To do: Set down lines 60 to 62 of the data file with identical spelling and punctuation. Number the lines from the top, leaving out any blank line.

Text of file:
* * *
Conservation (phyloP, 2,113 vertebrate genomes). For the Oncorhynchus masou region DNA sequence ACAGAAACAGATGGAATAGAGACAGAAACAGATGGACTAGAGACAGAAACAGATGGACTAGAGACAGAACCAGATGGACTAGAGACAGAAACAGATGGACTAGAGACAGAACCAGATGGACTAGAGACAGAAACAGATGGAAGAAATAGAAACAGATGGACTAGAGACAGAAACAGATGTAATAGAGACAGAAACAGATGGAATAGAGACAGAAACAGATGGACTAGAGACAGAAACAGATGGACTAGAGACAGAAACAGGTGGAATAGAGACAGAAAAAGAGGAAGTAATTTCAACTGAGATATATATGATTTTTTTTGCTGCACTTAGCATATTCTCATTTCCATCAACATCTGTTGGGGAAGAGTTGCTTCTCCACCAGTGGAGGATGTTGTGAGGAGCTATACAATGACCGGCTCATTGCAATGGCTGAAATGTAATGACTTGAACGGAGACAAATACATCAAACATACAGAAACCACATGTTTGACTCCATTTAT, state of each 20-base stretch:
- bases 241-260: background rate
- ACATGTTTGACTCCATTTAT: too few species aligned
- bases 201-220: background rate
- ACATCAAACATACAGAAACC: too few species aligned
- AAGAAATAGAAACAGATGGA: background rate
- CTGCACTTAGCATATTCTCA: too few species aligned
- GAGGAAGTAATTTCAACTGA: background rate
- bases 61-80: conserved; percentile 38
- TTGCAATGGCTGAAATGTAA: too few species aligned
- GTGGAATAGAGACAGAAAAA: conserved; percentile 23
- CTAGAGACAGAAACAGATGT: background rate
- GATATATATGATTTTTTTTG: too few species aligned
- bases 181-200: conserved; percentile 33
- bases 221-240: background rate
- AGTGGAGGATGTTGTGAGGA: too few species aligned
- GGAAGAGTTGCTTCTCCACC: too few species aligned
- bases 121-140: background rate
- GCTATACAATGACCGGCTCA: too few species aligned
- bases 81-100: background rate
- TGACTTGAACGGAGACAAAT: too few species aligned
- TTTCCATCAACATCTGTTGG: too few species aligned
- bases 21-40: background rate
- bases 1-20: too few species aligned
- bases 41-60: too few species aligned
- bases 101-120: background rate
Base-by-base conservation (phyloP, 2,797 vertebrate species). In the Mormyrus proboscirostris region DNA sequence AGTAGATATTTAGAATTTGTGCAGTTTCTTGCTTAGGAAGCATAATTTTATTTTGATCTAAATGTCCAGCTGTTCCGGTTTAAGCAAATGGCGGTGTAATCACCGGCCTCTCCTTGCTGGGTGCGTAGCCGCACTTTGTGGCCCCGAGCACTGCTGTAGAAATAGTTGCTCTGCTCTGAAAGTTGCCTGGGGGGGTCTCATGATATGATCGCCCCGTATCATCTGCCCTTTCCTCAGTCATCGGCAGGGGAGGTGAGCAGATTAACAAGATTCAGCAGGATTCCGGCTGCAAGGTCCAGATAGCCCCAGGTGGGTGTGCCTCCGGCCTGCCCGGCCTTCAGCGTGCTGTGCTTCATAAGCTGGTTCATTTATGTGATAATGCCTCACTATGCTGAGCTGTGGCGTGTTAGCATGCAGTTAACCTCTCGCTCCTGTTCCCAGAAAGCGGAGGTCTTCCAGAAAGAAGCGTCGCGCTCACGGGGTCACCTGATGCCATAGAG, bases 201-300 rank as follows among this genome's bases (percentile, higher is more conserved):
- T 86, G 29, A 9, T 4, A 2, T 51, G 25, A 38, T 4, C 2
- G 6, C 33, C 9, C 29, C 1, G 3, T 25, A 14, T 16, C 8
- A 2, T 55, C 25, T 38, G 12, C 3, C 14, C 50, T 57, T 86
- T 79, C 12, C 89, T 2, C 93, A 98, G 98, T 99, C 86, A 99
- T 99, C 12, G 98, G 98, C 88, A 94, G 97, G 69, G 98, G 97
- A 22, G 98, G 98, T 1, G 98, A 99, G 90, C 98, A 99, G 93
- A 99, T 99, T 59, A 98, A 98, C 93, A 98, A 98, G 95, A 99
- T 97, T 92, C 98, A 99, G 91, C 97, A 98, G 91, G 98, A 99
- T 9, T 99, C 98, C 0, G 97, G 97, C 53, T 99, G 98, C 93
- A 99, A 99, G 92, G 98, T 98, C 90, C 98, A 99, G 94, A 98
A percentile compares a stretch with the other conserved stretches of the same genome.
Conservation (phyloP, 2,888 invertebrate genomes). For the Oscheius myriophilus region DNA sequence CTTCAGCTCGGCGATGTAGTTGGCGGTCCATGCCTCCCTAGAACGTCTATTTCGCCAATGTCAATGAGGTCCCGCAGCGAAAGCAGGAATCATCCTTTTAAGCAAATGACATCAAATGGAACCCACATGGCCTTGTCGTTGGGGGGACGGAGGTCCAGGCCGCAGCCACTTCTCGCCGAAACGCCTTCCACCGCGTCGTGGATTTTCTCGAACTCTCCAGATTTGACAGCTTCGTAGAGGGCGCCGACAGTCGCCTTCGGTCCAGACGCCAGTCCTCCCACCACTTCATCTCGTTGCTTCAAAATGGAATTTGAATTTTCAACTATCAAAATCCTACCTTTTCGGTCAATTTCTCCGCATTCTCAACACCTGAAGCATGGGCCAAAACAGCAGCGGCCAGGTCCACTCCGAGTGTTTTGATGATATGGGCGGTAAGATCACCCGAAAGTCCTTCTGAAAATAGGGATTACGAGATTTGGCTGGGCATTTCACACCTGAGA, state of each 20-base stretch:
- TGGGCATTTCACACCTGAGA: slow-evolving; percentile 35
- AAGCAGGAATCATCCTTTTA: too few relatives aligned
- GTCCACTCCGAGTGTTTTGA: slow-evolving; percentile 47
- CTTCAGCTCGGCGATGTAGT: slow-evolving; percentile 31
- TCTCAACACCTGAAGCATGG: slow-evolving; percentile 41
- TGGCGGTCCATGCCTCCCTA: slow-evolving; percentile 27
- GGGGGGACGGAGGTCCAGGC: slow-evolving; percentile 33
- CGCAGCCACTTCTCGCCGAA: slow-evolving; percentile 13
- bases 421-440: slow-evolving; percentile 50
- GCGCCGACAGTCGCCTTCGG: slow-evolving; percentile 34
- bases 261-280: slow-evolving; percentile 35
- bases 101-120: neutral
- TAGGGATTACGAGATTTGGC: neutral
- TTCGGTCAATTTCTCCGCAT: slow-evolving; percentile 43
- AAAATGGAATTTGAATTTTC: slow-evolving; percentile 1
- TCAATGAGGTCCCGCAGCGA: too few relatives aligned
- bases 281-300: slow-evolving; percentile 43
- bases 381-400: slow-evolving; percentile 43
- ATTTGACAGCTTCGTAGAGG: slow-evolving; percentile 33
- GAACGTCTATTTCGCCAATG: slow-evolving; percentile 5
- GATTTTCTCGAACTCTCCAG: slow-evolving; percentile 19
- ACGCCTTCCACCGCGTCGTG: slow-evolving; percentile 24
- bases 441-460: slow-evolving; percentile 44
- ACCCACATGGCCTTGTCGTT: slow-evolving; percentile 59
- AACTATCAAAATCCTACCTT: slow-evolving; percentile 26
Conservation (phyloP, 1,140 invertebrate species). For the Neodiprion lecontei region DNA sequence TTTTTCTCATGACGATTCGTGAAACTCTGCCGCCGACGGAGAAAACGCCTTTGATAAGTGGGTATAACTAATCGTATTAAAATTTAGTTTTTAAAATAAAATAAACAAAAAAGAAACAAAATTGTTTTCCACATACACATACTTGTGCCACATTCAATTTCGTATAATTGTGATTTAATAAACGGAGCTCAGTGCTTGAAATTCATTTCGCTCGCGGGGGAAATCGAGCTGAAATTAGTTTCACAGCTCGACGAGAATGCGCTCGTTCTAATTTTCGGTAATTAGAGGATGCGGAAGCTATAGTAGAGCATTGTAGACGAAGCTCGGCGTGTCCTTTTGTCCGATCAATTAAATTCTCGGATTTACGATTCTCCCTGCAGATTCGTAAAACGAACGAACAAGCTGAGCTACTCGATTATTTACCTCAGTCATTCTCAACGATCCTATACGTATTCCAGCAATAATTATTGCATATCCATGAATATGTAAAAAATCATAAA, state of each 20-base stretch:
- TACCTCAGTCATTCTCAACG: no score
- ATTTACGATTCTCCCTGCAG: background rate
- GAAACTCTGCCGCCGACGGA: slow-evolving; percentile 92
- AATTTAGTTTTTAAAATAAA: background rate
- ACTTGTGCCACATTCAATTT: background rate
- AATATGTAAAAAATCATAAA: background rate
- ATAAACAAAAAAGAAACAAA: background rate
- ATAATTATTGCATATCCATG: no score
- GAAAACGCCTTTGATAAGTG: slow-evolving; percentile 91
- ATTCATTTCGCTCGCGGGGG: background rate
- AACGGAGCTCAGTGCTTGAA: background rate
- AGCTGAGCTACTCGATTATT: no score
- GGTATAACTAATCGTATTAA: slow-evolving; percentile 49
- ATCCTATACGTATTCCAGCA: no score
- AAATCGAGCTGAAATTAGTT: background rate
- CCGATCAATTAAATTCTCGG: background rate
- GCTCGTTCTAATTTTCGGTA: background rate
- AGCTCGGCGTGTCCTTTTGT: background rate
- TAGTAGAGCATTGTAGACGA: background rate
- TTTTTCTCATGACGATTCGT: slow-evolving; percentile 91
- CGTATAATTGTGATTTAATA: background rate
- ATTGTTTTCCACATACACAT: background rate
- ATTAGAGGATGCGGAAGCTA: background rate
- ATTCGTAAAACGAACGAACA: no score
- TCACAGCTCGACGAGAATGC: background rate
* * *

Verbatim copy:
- GATTTTCTCGAACTCTCCAG: slow-evolving; percentile 19
- ACGCCTTCCACCGCGTCGTG: slow-evolving; percentile 24
- bases 441-460: slow-evolving; percentile 44